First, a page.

This month, we’re talking about the impactful new rules on climate disclosure from the Securities and Exchange Commission, the energy impacts of Russia’s war, new investments in an old energy source, and how innovation is moving away from the coasts.
Climate Disclosure: SEC Edition
I think it’s going to be a big deal! But what does it mean for climate tech companies, and what does it mean for climate action more generally? Glad you asked: check out this blog post we posted recently to dig in further.
Also, if you’re interested in learning more about this topic, Evergreen’s next event will examine the implications of this SEC’s move for climate innovation – learn more and sign up here.
Credit: Shutterstock/DC Stock Photography
Russia’s Energy Ripples
In response to Russia’s invasion of Ukraine, the United States announced a Russian oil import ban. The US only imports a small percent of overall oil from Russia today, so not a huge disruptor, although a lot of Russian oil products that do come our way are very heavy, gunky product that is being brought in to be processed in the gulf area, where there is a lot of capacity to process some of these heavier types.
Meanwhile, the EU is announcing plans to speed their transition away from Russian gas, with a goal of disconnecting before 2030 overall, and dropping Russian imports by 75% by the end of 2022 (which would be a dramatic drop if realized). In addition to boosting renewables, this should provide even more investment and support for hydrogen in Europe as well.
These Russian energy politics issues also puts a spotlight on liquified natural gas (LNG). The US has a lot of cheap gas, and more LNG exports can really help Europe to disconnect from Russian imports. This leads to a complex set of policy choices – we’ll need gas for a while (especially Europe, today), but LNG export facilities cost billions of dollars, so there’s a legitimate concern of whether investing in LNG today locks in this infrastructure for the distant future.
Geothermal is HOT
Axios flagged that oil services company Nabors Industries has made four venture investments in geothermal companies in the last nine months: Quaise, GeoX Energy, Sage Geosystems, and GA Drilling. And this is aside from another couple of geothermal companies who have been well funded recently – Fervo and Eavor.
Credit: GeoX Energy
What’s going on here? New innovative approaches are taking a chapter out of the Harder, Better, Faster, Stronger playbook: they are generally looking to access harder to access resources, leveraging better processes that stem from innovation in oil and gas drilling, and aiming for resources that are deeper and hotter for stronger geothermal energy resources that are more affordable over their lifetime (I’m sure there’s something happening faster to but I was an economics major, not an engineer, so I’m stuck on that one).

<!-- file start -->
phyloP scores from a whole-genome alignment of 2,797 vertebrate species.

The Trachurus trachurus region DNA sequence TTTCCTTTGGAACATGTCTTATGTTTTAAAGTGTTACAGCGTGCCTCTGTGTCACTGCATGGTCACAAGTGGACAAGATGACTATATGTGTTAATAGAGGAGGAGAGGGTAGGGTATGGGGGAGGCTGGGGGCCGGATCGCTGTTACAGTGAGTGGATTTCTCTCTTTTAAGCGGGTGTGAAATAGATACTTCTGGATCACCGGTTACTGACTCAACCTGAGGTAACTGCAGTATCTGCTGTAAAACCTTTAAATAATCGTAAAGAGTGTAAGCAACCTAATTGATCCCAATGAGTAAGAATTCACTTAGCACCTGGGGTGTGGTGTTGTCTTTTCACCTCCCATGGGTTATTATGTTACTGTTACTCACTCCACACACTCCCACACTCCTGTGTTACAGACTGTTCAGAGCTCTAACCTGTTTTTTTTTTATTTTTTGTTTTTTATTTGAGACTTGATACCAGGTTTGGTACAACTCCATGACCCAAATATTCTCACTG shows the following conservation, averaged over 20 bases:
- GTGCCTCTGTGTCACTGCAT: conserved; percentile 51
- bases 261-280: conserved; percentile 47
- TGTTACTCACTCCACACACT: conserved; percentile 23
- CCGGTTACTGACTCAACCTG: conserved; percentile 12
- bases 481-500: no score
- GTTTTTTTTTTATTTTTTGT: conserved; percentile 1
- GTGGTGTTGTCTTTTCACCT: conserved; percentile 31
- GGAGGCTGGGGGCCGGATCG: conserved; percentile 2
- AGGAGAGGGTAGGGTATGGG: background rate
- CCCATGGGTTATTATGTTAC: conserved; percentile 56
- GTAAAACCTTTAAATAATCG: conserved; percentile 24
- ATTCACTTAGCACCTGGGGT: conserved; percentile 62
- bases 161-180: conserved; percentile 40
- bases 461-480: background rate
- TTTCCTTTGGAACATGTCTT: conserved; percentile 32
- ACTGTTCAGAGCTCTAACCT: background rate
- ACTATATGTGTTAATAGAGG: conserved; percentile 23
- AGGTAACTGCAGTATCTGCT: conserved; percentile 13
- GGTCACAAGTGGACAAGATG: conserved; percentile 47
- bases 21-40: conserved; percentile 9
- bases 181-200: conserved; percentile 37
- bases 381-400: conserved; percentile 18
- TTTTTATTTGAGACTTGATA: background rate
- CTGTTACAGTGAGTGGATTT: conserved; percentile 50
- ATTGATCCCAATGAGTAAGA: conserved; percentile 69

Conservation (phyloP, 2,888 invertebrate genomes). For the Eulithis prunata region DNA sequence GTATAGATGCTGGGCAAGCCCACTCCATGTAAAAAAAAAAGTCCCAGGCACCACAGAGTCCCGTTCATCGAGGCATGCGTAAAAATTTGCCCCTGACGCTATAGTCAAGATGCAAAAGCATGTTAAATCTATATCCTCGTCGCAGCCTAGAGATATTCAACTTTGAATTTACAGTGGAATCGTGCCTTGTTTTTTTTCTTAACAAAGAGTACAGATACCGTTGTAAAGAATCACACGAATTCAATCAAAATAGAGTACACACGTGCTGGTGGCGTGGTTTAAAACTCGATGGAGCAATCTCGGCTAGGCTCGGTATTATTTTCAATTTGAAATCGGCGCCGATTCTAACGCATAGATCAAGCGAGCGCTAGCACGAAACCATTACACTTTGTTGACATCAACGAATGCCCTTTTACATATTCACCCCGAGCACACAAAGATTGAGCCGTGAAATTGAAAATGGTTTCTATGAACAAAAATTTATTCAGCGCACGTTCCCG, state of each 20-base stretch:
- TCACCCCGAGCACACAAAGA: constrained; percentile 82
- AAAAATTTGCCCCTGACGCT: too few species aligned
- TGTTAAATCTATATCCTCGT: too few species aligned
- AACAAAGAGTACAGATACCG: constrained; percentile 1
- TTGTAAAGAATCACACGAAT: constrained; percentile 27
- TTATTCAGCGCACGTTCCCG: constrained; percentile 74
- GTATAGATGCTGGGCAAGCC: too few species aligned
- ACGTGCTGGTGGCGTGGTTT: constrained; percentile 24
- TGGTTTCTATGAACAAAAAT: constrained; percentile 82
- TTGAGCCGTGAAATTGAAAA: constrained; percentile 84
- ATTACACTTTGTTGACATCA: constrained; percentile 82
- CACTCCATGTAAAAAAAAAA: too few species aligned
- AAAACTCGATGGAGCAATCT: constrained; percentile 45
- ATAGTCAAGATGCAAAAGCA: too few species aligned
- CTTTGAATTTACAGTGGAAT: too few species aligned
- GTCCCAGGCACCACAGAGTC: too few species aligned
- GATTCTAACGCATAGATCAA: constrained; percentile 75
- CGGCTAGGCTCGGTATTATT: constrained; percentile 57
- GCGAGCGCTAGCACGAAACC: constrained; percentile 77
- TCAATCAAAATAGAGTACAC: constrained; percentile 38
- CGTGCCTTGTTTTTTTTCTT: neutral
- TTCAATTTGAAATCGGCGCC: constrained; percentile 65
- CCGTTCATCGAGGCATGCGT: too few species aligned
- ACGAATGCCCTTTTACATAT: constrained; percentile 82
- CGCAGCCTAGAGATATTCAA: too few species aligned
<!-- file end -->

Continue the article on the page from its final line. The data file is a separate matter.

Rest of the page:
While geothermal doesn’t get the headlines, we know we need a whole bunch of low carbon power solutions to enable the energy transition. Some of that can be enabled by pairing renewables with long duration storage, but having other dispatchable resources like geothermal in the mix will be crucial as well.
Innovation Is Moving
The Wall Street Journal looked into research on how companies, people, and jobs are shifting away from coastal tech hubs. Silicon Valley is always going to be Silicon Valley, but we’re moving to a future where there is overall a less concentrated distribution of innovation and capital. Instead of around 40% of venture funding, maybe the Bay area ends up with something more like a third – still much more than anywhere else, but with that difference distributed to dozens of locations across the country, from Salt Lake City and Atlanta and Austin to Chicago and Columbus and Minneapolis.
Who is Drinking Whose Milkshake Now?
North Dakota’s biggest Oil Driller, Continental Resources, committed $250 million towards the development of a carbon capture pipeline project, one of two major CO2 pipeline projects in the Midwest.
Credit: There Will Be Blood – Paramount Vantage
What’s going on here? The federal government increased the tax credits for carbon sequestration. Lo and behold, companies that already know a thing or two about pipelines have decided to develop sequestration infrastructure. It’s almost like incentivizing the behavior we want can have a positive impact! Link
Y Combinator had 31(!) climate tech startups at their latest demo day. Link
Ford is splitting its vehicle business units into EV and legacy auto units, branded ‘Model E’ and ‘Ford Blue.’ This setup should be pretty complementary for the company: the future focus on electrification with Model E, while Ford Blue harvests profits primarily from internal combustion trucks and SUVs. Link
The Biden Administration is tapping the Strategic Petroleum Reserve (again) to help address gas prices. Link
On a related note, the New York Times examined where efforts to reduce gas prices and address climate may come into conflict. Link
The Administration also released new vehicle efficiency rules. These undo the Trump era rollback and increase requirements, but of the options that were on the table, this plan is not the most aggressive one. Link